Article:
Our economy is collapsing and only we know it. Air flights halted, travel agencies shut, restaurants closed. In the weeks to come, we will hear about many businesses having zero revenue. Soon, we will know someone around us who has lost a job.
These stories will take a while for the government to register as statistics, and we need two consecutive quarters of economic decline to call this a recession.
But make no mistake, we are standing at the cliff of one of the worst economic crises of our time.
Unlike other crisis, we need to destroy our economy to save our health. The only way to stop the spread of the coronavirus pandemic is to stay at home. All businesses must close, you cannot travel or go outside, and you should only spend on necessities that keep you safe and healthy.
We are left with an unfortunate dilemma: Do we save our health or do we save our economy?
The only way out of this bind is for the government to spend, at a massive and radical scale. And this is the bare minimum to keep our economy from going further south.
Prime Minister Muhyiddin Yassin’s failure to appreciate the scale and rate of the economic collapse explains why the stimulus package is insufficient. While direct cash transfers to all groups are commendable, they simply do not go far enough.
It assumes that the pandemic and recession is short-lived; it assumes that the measures could be short-term; it assumes that we could solve the structural challenges of our businesses being short-sighted.
Millions of jobs will be lost
In every impending economic crisis, the urgent priority is to make sure people do not lose their jobs. If people lose their jobs, the country’s output and aggregate demand will drastically decline because income has evaporated. If a vast number of people are out of jobs for too long, our earning potential and productive capacity will also be permanently scarred.
A country that has mass unemployment will also have high physical and mental health problems, besides a high crime rate and low subjective happiness. These problems are worst for young people, who were already struggling to find jobs before the Covid-19 crisis.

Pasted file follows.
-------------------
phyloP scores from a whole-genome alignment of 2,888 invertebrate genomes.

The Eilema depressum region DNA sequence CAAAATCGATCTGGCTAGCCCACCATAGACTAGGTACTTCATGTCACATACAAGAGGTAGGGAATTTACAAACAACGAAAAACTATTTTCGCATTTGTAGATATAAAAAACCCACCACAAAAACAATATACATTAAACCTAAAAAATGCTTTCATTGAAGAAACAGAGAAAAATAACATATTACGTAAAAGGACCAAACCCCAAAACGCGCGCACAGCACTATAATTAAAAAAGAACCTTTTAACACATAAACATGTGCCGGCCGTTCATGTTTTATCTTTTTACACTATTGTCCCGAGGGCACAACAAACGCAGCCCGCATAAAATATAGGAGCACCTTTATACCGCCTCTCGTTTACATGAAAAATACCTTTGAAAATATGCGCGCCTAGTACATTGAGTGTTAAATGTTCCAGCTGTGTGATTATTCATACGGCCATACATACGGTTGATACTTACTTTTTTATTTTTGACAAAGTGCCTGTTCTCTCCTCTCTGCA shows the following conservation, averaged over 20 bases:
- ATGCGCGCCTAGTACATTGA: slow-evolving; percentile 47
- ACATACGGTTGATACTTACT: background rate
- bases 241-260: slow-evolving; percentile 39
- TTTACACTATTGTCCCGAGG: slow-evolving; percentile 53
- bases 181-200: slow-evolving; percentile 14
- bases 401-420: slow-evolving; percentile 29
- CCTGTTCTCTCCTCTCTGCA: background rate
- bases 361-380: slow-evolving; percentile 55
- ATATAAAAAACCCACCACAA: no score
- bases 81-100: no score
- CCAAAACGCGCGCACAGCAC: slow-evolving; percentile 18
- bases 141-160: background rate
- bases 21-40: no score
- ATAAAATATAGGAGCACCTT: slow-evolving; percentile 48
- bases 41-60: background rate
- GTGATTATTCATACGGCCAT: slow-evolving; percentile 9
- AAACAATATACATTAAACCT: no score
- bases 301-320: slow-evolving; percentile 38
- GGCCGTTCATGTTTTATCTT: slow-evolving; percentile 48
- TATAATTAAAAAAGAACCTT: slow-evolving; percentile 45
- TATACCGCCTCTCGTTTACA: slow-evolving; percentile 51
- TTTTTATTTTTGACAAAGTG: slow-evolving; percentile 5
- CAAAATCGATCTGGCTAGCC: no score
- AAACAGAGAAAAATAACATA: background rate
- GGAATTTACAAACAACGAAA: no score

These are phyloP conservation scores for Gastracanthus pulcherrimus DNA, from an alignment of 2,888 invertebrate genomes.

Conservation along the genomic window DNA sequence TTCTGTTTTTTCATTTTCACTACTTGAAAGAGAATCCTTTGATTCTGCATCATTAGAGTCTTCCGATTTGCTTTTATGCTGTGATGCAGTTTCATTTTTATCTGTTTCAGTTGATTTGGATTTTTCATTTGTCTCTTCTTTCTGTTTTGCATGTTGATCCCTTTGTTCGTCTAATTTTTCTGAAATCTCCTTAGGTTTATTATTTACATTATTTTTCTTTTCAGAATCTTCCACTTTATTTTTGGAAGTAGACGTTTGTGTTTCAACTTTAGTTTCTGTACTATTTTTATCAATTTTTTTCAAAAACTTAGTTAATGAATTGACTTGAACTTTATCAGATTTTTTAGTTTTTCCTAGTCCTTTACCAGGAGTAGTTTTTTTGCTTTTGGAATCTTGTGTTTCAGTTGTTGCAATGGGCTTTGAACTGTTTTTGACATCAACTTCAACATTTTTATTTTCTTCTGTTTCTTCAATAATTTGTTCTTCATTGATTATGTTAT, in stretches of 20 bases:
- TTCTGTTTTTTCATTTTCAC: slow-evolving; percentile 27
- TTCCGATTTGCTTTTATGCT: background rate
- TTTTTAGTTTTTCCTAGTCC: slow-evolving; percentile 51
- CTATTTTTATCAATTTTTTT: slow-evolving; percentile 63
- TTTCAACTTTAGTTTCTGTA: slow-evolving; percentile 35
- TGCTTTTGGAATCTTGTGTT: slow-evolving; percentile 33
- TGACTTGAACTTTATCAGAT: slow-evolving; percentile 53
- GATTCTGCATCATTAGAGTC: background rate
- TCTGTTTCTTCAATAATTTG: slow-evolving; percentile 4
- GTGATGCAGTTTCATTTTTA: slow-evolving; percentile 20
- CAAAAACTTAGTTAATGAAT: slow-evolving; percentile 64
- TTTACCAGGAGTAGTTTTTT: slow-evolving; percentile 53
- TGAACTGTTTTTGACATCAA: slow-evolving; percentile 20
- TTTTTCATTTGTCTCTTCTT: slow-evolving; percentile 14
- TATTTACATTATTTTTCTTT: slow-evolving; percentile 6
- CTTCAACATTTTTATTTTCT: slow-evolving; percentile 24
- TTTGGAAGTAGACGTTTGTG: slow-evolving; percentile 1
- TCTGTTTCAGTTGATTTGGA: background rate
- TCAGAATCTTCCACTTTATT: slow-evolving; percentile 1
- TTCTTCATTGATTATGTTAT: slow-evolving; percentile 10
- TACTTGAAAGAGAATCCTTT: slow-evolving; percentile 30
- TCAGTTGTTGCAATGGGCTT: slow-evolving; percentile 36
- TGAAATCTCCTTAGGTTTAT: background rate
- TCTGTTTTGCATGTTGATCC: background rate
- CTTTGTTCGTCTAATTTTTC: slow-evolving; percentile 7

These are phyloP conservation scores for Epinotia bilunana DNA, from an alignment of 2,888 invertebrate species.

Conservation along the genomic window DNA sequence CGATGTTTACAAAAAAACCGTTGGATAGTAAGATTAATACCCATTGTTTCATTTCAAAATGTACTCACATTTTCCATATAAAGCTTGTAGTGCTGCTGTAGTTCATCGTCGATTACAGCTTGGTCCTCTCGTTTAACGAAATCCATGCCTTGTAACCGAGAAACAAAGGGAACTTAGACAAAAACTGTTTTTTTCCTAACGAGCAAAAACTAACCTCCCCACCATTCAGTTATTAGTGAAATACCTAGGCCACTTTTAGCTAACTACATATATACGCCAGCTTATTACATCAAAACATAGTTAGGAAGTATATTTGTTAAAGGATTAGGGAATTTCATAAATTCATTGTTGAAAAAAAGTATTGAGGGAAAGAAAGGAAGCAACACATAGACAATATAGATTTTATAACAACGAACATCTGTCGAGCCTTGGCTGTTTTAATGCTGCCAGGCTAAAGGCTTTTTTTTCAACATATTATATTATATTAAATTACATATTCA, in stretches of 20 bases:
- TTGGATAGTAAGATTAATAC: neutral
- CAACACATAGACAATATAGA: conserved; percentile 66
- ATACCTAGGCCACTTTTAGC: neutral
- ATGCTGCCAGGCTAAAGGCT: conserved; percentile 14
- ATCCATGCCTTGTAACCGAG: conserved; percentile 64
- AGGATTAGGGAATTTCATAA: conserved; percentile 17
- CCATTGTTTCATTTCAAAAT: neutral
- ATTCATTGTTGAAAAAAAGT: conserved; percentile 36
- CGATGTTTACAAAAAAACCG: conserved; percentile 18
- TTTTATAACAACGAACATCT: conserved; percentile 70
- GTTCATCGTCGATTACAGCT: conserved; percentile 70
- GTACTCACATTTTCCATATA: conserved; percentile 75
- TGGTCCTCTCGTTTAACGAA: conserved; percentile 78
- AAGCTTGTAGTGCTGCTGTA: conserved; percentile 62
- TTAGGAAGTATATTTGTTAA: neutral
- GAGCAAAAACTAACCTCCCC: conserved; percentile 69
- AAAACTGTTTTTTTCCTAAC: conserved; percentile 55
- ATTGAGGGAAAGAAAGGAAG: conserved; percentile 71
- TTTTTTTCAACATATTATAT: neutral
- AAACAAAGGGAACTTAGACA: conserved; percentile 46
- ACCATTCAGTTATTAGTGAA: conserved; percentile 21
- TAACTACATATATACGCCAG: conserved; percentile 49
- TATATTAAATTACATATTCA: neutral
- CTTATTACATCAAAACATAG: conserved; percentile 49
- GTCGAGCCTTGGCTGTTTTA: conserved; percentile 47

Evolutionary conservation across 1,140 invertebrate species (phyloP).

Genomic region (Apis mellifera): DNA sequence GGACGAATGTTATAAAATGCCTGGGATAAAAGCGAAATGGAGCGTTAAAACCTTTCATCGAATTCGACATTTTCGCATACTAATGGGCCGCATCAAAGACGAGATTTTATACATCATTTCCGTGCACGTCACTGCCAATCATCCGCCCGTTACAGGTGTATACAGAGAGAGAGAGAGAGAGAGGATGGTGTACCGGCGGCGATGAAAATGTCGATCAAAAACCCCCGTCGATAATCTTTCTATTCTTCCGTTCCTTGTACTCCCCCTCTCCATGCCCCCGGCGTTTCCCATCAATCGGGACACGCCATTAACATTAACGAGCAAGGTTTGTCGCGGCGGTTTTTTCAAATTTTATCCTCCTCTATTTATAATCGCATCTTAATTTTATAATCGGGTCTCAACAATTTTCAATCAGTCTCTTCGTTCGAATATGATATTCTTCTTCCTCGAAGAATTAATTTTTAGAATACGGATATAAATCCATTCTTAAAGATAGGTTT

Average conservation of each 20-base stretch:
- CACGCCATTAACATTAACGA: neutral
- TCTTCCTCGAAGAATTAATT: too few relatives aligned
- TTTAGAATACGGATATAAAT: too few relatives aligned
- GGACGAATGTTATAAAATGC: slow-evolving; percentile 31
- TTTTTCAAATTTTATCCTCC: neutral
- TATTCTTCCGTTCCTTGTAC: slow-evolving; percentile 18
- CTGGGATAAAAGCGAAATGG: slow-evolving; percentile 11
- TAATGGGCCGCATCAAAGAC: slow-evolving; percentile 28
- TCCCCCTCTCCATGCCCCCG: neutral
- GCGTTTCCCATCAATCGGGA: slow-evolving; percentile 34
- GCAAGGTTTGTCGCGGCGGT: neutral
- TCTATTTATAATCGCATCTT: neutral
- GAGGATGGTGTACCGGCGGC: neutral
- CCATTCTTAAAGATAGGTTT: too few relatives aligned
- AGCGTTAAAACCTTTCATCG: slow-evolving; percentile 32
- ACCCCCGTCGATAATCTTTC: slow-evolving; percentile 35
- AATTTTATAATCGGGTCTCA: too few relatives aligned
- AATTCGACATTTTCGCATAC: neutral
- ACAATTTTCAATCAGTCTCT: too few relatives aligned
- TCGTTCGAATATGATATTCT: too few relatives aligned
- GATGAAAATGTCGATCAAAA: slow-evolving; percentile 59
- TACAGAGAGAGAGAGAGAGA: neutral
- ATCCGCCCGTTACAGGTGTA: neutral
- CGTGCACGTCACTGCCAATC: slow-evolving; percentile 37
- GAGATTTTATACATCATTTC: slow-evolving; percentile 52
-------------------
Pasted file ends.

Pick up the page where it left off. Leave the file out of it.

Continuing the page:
Muhyiddin’s stimulus package does not help. The grand “RM 250 billion” only included an RM600 wage subsidy for employees earning RM4,000 and below, for companies that have experienced a 50 percent decline in revenue since January 2020.
This move is futile.
When your revenue has dropped to half or near zero, and if the only way to stay afloat is to take a loan, then it makes more financial sense to close down. RM600 will make no difference.
SMEs are the worst casualties of this recession because cash flow is the biggest problem. If the SME industry decides to slash workers at a large scale, this will affect up to two-thirds of the workforce in Malaysia.
We are already hearing from them that this “failed” plan does little to help them. So, we can anticipate a mass retrenchment around the country – starting from the most affected industries: tourism, hospitality, transportation, food and beverages and retail.
Other countries understand this.
Subsiding almost all of wages
That is why Denmark and Sweden are paying up to 90 percent of wages. Singapore and Canada both foresaw the severity of the problem and urgently increased wage subsidy to 75 percent of total pay. For the first time in history, the United Kingdom is also directly paying the wages of employees – up to 80 percent.